Business Howls As South Korea Trucker Strike Enters 7th Day
As transportation problems from a truckers' strike spread swiftly across Asia's manufacturing powerhouse, South Korean petrochemical firms joined the automobile and steel makers in reducing operations on Monday, Byungwook Kim and Heekyong Yang reported for Reuters.
Photo Insert: Hyundai Motor Company is one of the companies hurt most by the strike.
The strike, which is now on its seventh day, has reduced average daily ex-factory shipments by 90%, according to the industry group representing 32 petrochemical companies in South Korea.
"The Cargo Truckers Solidarity union's collective action to reject transportation is spreading the damage to major petrochemical complexes in Ulsan, Yeosu, and Daesan," the Korea Petrochemical Industry Association said in a statement.
The 22,000-member group is protesting rising fuel prices and seeking guaranteed minimum salary. A deal has not been reached after four rounds of negotiations with the government.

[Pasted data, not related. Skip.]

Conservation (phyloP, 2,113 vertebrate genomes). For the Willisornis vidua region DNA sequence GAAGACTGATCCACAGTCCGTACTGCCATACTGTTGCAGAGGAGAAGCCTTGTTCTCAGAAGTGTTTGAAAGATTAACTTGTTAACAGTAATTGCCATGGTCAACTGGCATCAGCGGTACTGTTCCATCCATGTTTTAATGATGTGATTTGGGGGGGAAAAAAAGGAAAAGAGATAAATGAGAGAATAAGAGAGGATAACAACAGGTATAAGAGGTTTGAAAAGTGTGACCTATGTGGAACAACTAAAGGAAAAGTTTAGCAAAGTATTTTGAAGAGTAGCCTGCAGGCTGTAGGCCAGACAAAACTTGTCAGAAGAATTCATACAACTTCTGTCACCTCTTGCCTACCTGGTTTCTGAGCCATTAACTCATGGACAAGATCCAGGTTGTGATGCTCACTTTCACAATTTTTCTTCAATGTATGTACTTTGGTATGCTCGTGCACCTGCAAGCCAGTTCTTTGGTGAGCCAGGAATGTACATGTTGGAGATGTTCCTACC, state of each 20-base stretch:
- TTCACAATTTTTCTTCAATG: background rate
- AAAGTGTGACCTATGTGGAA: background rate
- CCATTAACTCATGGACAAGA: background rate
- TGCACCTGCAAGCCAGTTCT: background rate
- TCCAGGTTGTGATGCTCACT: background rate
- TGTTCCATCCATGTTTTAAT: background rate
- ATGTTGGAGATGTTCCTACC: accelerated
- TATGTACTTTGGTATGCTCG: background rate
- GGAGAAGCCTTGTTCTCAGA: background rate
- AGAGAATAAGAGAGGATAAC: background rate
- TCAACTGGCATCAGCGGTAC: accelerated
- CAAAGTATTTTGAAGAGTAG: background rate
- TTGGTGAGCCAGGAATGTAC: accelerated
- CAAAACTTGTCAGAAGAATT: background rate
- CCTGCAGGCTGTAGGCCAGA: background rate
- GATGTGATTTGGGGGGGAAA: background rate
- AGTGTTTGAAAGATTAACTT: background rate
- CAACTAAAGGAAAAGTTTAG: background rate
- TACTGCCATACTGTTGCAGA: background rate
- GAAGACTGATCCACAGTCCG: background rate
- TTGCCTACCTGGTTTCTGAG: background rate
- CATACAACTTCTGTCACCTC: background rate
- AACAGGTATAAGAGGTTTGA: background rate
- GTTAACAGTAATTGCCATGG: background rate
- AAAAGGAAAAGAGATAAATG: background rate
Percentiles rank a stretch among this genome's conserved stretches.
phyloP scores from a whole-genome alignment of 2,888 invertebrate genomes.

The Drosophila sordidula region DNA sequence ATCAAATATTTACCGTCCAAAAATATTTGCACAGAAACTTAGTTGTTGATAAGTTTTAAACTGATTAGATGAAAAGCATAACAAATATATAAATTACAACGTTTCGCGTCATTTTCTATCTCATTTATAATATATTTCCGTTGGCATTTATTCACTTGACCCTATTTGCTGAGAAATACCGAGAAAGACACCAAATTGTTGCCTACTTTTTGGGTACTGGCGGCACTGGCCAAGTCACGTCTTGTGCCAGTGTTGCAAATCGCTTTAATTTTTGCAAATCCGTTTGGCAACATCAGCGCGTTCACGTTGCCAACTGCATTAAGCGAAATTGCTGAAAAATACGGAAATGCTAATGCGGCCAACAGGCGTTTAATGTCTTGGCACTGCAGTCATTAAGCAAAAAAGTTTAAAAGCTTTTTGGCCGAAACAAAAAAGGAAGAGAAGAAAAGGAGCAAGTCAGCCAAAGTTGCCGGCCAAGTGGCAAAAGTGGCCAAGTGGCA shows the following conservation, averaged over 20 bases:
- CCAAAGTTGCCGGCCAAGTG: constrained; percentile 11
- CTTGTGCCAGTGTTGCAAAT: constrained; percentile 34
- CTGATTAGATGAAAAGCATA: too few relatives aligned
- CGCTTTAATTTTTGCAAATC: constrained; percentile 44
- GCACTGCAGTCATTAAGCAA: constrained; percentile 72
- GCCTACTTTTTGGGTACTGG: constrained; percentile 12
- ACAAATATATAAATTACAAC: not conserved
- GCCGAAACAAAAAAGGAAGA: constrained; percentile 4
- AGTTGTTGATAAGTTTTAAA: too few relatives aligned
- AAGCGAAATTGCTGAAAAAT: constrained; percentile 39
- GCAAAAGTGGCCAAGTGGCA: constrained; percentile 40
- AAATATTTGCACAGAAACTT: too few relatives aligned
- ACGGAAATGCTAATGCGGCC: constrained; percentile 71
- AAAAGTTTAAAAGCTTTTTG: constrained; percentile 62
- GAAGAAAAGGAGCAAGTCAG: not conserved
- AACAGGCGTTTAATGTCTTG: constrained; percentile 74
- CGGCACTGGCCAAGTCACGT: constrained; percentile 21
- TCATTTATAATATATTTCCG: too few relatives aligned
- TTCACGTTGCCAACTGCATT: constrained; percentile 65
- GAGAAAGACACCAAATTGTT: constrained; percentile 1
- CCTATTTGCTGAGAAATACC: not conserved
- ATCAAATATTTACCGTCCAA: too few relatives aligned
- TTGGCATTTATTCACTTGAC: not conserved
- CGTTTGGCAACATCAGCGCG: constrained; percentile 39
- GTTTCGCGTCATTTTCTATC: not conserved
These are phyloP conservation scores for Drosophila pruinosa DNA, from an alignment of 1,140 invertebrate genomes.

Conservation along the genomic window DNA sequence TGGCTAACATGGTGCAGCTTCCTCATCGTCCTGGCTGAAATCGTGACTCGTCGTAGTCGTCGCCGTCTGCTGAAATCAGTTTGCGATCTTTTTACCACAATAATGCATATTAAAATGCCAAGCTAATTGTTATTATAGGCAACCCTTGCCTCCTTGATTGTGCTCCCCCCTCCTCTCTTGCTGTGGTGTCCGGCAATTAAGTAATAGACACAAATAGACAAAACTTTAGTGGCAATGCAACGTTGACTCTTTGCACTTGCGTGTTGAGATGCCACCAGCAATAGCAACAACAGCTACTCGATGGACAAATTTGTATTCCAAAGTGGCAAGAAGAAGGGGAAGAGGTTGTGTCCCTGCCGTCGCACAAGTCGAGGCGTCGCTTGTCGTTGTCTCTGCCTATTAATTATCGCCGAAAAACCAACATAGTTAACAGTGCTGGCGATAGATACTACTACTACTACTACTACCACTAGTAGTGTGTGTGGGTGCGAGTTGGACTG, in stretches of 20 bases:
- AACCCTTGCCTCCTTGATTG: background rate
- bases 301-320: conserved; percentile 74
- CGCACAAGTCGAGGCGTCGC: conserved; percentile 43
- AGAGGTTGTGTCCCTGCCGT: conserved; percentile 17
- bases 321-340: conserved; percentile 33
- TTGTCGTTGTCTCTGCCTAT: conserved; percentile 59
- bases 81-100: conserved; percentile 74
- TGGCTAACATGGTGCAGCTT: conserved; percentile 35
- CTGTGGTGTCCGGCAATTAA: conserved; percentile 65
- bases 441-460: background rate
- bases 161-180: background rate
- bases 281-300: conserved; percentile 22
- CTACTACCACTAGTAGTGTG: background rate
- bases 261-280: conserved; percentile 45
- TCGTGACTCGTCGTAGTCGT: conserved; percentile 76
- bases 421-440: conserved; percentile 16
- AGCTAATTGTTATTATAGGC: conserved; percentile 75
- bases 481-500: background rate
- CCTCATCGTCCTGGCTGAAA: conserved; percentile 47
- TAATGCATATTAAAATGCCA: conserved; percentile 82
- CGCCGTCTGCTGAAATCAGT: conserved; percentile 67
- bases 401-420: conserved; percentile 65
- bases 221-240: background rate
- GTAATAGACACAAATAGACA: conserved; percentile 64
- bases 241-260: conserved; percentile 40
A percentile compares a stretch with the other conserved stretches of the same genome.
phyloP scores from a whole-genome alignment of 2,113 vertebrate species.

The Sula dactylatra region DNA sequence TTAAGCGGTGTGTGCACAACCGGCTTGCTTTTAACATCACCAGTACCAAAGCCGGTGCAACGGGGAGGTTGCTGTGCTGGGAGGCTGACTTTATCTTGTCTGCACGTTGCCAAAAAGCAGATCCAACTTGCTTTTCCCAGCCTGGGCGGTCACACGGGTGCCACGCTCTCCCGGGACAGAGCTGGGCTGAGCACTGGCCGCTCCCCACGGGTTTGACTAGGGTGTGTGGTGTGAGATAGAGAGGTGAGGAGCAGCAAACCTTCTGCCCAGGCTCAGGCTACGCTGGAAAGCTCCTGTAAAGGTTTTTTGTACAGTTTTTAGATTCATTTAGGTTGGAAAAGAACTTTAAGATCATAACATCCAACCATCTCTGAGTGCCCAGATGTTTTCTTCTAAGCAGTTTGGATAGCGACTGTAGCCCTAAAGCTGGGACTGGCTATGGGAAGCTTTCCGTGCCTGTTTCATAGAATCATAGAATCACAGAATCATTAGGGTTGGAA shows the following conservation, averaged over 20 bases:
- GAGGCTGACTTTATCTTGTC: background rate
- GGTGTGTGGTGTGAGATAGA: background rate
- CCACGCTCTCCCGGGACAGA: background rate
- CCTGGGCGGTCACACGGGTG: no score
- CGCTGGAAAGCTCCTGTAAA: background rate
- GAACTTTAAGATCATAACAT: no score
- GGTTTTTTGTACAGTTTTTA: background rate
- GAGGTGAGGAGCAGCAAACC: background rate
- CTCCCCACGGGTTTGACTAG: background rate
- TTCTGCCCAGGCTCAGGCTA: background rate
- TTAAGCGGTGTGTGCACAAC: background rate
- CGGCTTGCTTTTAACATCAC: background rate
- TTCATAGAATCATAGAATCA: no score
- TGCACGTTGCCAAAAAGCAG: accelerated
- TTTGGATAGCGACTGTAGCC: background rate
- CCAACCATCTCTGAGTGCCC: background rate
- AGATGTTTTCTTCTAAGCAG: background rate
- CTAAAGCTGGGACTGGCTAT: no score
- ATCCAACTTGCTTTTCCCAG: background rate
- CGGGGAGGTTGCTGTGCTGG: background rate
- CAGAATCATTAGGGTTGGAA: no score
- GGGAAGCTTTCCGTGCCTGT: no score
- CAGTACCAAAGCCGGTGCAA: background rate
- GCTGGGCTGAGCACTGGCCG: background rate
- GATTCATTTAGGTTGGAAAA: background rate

Although it was unclear whether companies had already cut back on activities, a source at a large petrochemical industry told Reuters that most companies were still stockpiling finished goods in the hopes of resuming shipping.
Automakers, who have been impacted hard by a lack of timely component supplies and the inability to transport finished products, have organized a task force within their trade association to monitor the situation and advocate for a quick resolution.
POSCO has announced that several of its operations would be shut down due to a lack of storage space for unshipped goods. Hyundai Motor Company has reduced production on some lines, and cement manufacturers have also reduced operations.
Long-term labor unrest might put President Yoon Suk-yeol, a political newcomer who entered office just five weeks ago, to the test, perhaps detracting from his conservative agenda and heightening the possibility of long-term animosity with major unions.